such as government agencies, have had responsibility for managing these activities. Institutional arrangements are needed that require decision makers to consider the effects of one sector's actions on other sectors, such as the effects of agriculture on water quality.

Large Marine Ecosystem Approach (LME). In the past decade there have been a series of meetings classifying coastal areas of the world's ocean into LMEs, and promoting an ecosystem approach to studying and managing these ecosystems. Recently, international donor agencies have shown interest in funding regional programs based on an LME approach. The approach identifies five modules that need to be addressed, including (1) productivity (i.e., the base of the food chain), (2) fishery resources, (3) ocean health (amount and quality of habitat), (4) socioeconomics, and (5) governance. Monitoring strategies for the first two modules are most developed, but the approach stresses the importance of all five modules in order to properly manage ecosystems. The LME approach incorporates several of the elements of an ecosystem approach to fishery management discussed in this report (Sherman et al. 1990, 1993).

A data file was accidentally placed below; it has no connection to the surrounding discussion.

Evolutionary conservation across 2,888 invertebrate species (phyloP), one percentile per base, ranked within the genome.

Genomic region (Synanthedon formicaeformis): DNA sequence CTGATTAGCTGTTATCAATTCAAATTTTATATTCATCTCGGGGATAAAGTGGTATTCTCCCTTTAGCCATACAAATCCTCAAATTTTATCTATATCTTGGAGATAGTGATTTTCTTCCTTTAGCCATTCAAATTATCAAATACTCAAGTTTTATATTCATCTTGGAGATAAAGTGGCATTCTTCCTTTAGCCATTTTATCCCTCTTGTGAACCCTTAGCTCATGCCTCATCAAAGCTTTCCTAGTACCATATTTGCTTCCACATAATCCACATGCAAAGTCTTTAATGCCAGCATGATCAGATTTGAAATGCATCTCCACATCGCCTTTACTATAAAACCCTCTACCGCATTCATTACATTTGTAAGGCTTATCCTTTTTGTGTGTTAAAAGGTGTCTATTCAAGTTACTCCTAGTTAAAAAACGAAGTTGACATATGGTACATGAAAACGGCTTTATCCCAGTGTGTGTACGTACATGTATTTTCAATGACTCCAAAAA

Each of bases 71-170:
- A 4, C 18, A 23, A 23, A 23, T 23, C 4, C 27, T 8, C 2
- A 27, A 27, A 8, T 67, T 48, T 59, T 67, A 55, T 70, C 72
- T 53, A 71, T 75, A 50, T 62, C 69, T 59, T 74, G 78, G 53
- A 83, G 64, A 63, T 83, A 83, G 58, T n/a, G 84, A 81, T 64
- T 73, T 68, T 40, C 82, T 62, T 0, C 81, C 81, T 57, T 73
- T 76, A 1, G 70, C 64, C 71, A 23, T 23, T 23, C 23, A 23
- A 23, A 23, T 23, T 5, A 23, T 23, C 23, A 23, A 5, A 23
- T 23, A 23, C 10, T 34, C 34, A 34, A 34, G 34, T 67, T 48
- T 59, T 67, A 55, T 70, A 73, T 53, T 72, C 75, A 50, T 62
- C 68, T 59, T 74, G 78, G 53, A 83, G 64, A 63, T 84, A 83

The Precautionary Approach. Recently, this approach has gained acceptance for the management of fisheries, as indicated in the United Nations Agreement for Straddling Stocks and Highly Migratory Species. Perhaps it is even more applicable to an ecosystem approach to fishery management than it is to traditional single-species management, because of the level of uncertainty about ecosystems and the potential risks associated with their misuse. It seems unlikely that sustainability of marine fisheries will be achieved without a more pervasive and stronger commitment to the precautionary approach.

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